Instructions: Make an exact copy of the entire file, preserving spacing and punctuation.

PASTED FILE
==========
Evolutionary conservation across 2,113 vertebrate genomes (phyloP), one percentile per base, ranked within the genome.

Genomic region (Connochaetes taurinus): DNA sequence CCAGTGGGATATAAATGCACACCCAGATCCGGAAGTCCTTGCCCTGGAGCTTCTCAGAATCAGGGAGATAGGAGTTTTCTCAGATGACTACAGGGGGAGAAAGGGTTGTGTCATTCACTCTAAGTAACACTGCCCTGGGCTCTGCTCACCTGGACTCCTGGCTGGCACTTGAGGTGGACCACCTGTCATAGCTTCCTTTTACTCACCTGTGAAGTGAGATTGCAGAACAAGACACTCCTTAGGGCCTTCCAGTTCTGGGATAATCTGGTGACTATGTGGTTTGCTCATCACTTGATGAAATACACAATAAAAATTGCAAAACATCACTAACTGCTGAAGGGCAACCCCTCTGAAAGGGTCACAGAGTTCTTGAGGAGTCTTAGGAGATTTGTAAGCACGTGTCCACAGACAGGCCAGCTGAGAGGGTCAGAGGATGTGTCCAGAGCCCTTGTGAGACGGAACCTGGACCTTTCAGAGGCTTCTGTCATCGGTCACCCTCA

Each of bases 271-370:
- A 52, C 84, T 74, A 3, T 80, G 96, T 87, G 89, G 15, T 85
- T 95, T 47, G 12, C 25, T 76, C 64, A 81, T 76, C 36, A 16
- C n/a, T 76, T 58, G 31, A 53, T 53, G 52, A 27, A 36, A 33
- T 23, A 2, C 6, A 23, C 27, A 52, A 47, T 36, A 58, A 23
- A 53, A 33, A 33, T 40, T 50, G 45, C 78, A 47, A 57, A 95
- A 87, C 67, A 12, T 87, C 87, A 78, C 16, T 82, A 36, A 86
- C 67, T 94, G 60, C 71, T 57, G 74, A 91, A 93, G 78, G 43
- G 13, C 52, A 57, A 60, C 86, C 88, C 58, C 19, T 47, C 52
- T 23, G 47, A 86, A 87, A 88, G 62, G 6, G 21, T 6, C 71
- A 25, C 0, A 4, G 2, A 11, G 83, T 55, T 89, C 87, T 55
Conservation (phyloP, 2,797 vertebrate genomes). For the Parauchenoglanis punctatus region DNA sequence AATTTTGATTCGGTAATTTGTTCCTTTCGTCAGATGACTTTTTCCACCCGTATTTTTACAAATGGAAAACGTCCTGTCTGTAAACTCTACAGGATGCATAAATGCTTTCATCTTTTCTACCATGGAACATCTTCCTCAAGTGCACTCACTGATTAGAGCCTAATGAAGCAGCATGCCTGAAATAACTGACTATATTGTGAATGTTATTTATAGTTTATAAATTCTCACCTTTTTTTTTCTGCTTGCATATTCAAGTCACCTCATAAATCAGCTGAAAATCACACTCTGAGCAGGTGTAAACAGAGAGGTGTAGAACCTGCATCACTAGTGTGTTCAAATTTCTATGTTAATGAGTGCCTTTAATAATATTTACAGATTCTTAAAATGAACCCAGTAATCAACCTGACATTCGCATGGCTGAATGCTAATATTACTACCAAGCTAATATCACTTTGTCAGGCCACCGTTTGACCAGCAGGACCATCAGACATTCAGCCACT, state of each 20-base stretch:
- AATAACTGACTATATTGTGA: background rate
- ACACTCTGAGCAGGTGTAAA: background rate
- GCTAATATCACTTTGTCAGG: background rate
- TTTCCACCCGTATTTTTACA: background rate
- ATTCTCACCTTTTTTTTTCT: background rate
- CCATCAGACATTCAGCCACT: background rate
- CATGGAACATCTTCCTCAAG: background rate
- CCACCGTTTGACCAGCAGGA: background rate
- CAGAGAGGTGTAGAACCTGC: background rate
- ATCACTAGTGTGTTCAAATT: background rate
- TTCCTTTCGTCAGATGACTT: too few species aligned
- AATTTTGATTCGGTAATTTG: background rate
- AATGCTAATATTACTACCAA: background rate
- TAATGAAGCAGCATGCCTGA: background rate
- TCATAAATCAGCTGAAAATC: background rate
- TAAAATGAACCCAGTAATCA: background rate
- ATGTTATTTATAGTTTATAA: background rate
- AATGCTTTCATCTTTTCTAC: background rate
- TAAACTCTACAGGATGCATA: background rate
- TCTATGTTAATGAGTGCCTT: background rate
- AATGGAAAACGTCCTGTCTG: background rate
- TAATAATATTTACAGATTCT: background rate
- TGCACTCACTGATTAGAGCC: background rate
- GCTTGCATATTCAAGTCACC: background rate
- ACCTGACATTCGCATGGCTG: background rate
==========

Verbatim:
Evolutionary conservation across 2,113 vertebrate genomes (phyloP), one percentile per base, ranked within the genome.

Genomic region (Connochaetes taurinus): DNA sequence CCAGTGGGATATAAATGCACACCCAGATCCGGAAGTCCTTGCCCTGGAGCTTCTCAGAATCAGGGAGATAGGAGTTTTCTCAGATGACTACAGGGGGAGAAAGGGTTGTGTCATTCACTCTAAGTAACACTGCCCTGGGCTCTGCTCACCTGGACTCCTGGCTGGCACTTGAGGTGGACCACCTGTCATAGCTTCCTTTTACTCACCTGTGAAGTGAGATTGCAGAACAAGACACTCCTTAGGGCCTTCCAGTTCTGGGATAATCTGGTGACTATGTGGTTTGCTCATCACTTGATGAAATACACAATAAAAATTGCAAAACATCACTAACTGCTGAAGGGCAACCCCTCTGAAAGGGTCACAGAGTTCTTGAGGAGTCTTAGGAGATTTGTAAGCACGTGTCCACAGACAGGCCAGCTGAGAGGGTCAGAGGATGTGTCCAGAGCCCTTGTGAGACGGAACCTGGACCTTTCAGAGGCTTCTGTCATCGGTCACCCTCA

Each of bases 271-370:
- A 52, C 84, T 74, A 3, T 80, G 96, T 87, G 89, G 15, T 85
- T 95, T 47, G 12, C 25, T 76, C 64, A 81, T 76, C 36, A 16
- C n/a, T 76, T 58, G 31, A 53, T 53, G 52, A 27, A 36, A 33
- T 23, A 2, C 6, A 23, C 27, A 52, A 47, T 36, A 58, A 23
- A 53, A 33, A 33, T 40, T 50, G 45, C 78, A 47, A 57, A 95
- A 87, C 67, A 12, T 87, C 87, A 78, C 16, T 82, A 36, A 86
- C 67, T 94, G 60, C 71, T 57, G 74, A 91, A 93, G 78, G 43
- G 13, C 52, A 57, A 60, C 86, C 88, C 58, C 19, T 47, C 52
- T 23, G 47, A 86, A 87, A 88, G 62, G 6, G 21, T 6, C 71
- A 25, C 0, A 4, G 2, A 11, G 83, T 55, T 89, C 87, T 55
Conservation (phyloP, 2,797 vertebrate genomes). For the Parauchenoglanis punctatus region DNA sequence AATTTTGATTCGGTAATTTGTTCCTTTCGTCAGATGACTTTTTCCACCCGTATTTTTACAAATGGAAAACGTCCTGTCTGTAAACTCTACAGGATGCATAAATGCTTTCATCTTTTCTACCATGGAACATCTTCCTCAAGTGCACTCACTGATTAGAGCCTAATGAAGCAGCATGCCTGAAATAACTGACTATATTGTGAATGTTATTTATAGTTTATAAATTCTCACCTTTTTTTTTCTGCTTGCATATTCAAGTCACCTCATAAATCAGCTGAAAATCACACTCTGAGCAGGTGTAAACAGAGAGGTGTAGAACCTGCATCACTAGTGTGTTCAAATTTCTATGTTAATGAGTGCCTTTAATAATATTTACAGATTCTTAAAATGAACCCAGTAATCAACCTGACATTCGCATGGCTGAATGCTAATATTACTACCAAGCTAATATCACTTTGTCAGGCCACCGTTTGACCAGCAGGACCATCAGACATTCAGCCACT, state of each 20-base stretch:
- AATAACTGACTATATTGTGA: background rate
- ACACTCTGAGCAGGTGTAAA: background rate
- GCTAATATCACTTTGTCAGG: background rate
- TTTCCACCCGTATTTTTACA: background rate
- ATTCTCACCTTTTTTTTTCT: background rate
- CCATCAGACATTCAGCCACT: background rate
- CATGGAACATCTTCCTCAAG: background rate
- CCACCGTTTGACCAGCAGGA: background rate
- CAGAGAGGTGTAGAACCTGC: background rate
- ATCACTAGTGTGTTCAAATT: background rate
- TTCCTTTCGTCAGATGACTT: too few species aligned
- AATTTTGATTCGGTAATTTG: background rate
- AATGCTAATATTACTACCAA: background rate
- TAATGAAGCAGCATGCCTGA: background rate
- TCATAAATCAGCTGAAAATC: background rate
- TAAAATGAACCCAGTAATCA: background rate
- ATGTTATTTATAGTTTATAA: background rate
- AATGCTTTCATCTTTTCTAC: background rate
- TAAACTCTACAGGATGCATA: background rate
- TCTATGTTAATGAGTGCCTT: background rate
- AATGGAAAACGTCCTGTCTG: background rate
- TAATAATATTTACAGATTCT: background rate
- TGCACTCACTGATTAGAGCC: background rate
- GCTTGCATATTCAAGTCACC: background rate
- ACCTGACATTCGCATGGCTG: background rate